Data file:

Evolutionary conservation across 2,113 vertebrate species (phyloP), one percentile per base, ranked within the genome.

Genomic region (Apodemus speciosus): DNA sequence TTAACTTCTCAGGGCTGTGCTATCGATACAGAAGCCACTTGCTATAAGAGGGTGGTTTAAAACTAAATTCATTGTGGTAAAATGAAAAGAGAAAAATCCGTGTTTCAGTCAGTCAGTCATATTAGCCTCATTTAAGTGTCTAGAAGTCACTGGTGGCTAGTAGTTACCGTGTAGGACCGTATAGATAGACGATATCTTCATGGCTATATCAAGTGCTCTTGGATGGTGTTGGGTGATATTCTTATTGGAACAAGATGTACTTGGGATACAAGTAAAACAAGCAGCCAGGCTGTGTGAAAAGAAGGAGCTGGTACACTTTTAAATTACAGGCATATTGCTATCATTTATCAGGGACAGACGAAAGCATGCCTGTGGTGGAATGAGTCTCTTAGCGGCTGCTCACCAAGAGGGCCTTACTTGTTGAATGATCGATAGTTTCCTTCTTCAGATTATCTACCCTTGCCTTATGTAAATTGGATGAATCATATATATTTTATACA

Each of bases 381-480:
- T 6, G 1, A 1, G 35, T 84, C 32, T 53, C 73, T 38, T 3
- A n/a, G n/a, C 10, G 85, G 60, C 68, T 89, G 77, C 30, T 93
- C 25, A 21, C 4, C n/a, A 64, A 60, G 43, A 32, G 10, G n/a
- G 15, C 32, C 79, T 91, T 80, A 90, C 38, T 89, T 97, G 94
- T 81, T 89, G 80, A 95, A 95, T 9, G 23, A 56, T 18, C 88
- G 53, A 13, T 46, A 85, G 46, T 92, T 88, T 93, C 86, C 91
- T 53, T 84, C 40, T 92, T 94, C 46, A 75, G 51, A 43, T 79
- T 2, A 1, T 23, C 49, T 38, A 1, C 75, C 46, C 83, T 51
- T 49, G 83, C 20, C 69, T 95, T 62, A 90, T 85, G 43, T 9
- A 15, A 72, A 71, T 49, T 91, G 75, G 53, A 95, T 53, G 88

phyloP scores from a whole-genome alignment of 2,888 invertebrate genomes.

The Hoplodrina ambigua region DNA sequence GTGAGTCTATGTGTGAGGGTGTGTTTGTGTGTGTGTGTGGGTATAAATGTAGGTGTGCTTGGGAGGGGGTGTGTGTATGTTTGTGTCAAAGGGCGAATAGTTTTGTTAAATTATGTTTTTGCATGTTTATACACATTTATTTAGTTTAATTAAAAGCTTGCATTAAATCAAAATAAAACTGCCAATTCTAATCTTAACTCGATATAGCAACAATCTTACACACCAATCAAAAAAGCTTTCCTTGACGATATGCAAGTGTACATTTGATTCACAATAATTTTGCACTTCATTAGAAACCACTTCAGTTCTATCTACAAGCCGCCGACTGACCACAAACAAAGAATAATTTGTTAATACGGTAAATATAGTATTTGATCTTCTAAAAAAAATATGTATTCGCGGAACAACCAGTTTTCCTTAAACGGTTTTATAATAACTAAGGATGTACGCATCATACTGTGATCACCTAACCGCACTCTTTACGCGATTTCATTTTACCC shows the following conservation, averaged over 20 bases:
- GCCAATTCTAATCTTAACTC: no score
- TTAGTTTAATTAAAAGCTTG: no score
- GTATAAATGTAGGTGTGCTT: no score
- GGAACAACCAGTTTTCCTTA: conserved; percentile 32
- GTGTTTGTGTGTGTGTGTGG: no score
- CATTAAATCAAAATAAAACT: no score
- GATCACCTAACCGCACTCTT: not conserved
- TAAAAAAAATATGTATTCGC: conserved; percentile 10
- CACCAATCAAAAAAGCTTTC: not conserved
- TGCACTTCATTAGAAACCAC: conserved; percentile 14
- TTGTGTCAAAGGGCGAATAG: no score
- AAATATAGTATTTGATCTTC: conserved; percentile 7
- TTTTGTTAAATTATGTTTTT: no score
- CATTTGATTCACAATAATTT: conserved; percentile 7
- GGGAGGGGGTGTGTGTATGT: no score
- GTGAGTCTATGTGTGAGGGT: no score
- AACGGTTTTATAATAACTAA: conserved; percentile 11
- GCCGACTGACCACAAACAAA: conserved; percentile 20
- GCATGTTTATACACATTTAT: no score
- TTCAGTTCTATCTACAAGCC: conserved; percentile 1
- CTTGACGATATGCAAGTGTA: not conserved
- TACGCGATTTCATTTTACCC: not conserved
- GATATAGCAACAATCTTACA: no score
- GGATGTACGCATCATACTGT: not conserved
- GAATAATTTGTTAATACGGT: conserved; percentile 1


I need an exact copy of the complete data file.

Evolutionary conservation across 2,113 vertebrate species (phyloP), one percentile per base, ranked within the genome.

Genomic region (Apodemus speciosus): DNA sequence TTAACTTCTCAGGGCTGTGCTATCGATACAGAAGCCACTTGCTATAAGAGGGTGGTTTAAAACTAAATTCATTGTGGTAAAATGAAAAGAGAAAAATCCGTGTTTCAGTCAGTCAGTCATATTAGCCTCATTTAAGTGTCTAGAAGTCACTGGTGGCTAGTAGTTACCGTGTAGGACCGTATAGATAGACGATATCTTCATGGCTATATCAAGTGCTCTTGGATGGTGTTGGGTGATATTCTTATTGGAACAAGATGTACTTGGGATACAAGTAAAACAAGCAGCCAGGCTGTGTGAAAAGAAGGAGCTGGTACACTTTTAAATTACAGGCATATTGCTATCATTTATCAGGGACAGACGAAAGCATGCCTGTGGTGGAATGAGTCTCTTAGCGGCTGCTCACCAAGAGGGCCTTACTTGTTGAATGATCGATAGTTTCCTTCTTCAGATTATCTACCCTTGCCTTATGTAAATTGGATGAATCATATATATTTTATACA

Each of bases 381-480:
- T 6, G 1, A 1, G 35, T 84, C 32, T 53, C 73, T 38, T 3
- A n/a, G n/a, C 10, G 85, G 60, C 68, T 89, G 77, C 30, T 93
- C 25, A 21, C 4, C n/a, A 64, A 60, G 43, A 32, G 10, G n/a
- G 15, C 32, C 79, T 91, T 80, A 90, C 38, T 89, T 97, G 94
- T 81, T 89, G 80, A 95, A 95, T 9, G 23, A 56, T 18, C 88
- G 53, A 13, T 46, A 85, G 46, T 92, T 88, T 93, C 86, C 91
- T 53, T 84, C 40, T 92, T 94, C 46, A 75, G 51, A 43, T 79
- T 2, A 1, T 23, C 49, T 38, A 1, C 75, C 46, C 83, T 51
- T 49, G 83, C 20, C 69, T 95, T 62, A 90, T 85, G 43, T 9
- A 15, A 72, A 71, T 49, T 91, G 75, G 53, A 95, T 53, G 88

phyloP scores from a whole-genome alignment of 2,888 invertebrate genomes.

The Hoplodrina ambigua region DNA sequence GTGAGTCTATGTGTGAGGGTGTGTTTGTGTGTGTGTGTGGGTATAAATGTAGGTGTGCTTGGGAGGGGGTGTGTGTATGTTTGTGTCAAAGGGCGAATAGTTTTGTTAAATTATGTTTTTGCATGTTTATACACATTTATTTAGTTTAATTAAAAGCTTGCATTAAATCAAAATAAAACTGCCAATTCTAATCTTAACTCGATATAGCAACAATCTTACACACCAATCAAAAAAGCTTTCCTTGACGATATGCAAGTGTACATTTGATTCACAATAATTTTGCACTTCATTAGAAACCACTTCAGTTCTATCTACAAGCCGCCGACTGACCACAAACAAAGAATAATTTGTTAATACGGTAAATATAGTATTTGATCTTCTAAAAAAAATATGTATTCGCGGAACAACCAGTTTTCCTTAAACGGTTTTATAATAACTAAGGATGTACGCATCATACTGTGATCACCTAACCGCACTCTTTACGCGATTTCATTTTACCC shows the following conservation, averaged over 20 bases:
- GCCAATTCTAATCTTAACTC: no score
- TTAGTTTAATTAAAAGCTTG: no score
- GTATAAATGTAGGTGTGCTT: no score
- GGAACAACCAGTTTTCCTTA: conserved; percentile 32
- GTGTTTGTGTGTGTGTGTGG: no score
- CATTAAATCAAAATAAAACT: no score
- GATCACCTAACCGCACTCTT: not conserved
- TAAAAAAAATATGTATTCGC: conserved; percentile 10
- CACCAATCAAAAAAGCTTTC: not conserved
- TGCACTTCATTAGAAACCAC: conserved; percentile 14
- TTGTGTCAAAGGGCGAATAG: no score
- AAATATAGTATTTGATCTTC: conserved; percentile 7
- TTTTGTTAAATTATGTTTTT: no score
- CATTTGATTCACAATAATTT: conserved; percentile 7
- GGGAGGGGGTGTGTGTATGT: no score
- GTGAGTCTATGTGTGAGGGT: no score
- AACGGTTTTATAATAACTAA: conserved; percentile 11
- GCCGACTGACCACAAACAAA: conserved; percentile 20
- GCATGTTTATACACATTTAT: no score
- TTCAGTTCTATCTACAAGCC: conserved; percentile 1
- CTTGACGATATGCAAGTGTA: not conserved
- TACGCGATTTCATTTTACCC: not conserved
- GATATAGCAACAATCTTACA: no score
- GGATGTACGCATCATACTGT: not conserved
- GAATAATTTGTTAATACGGT: conserved; percentile 1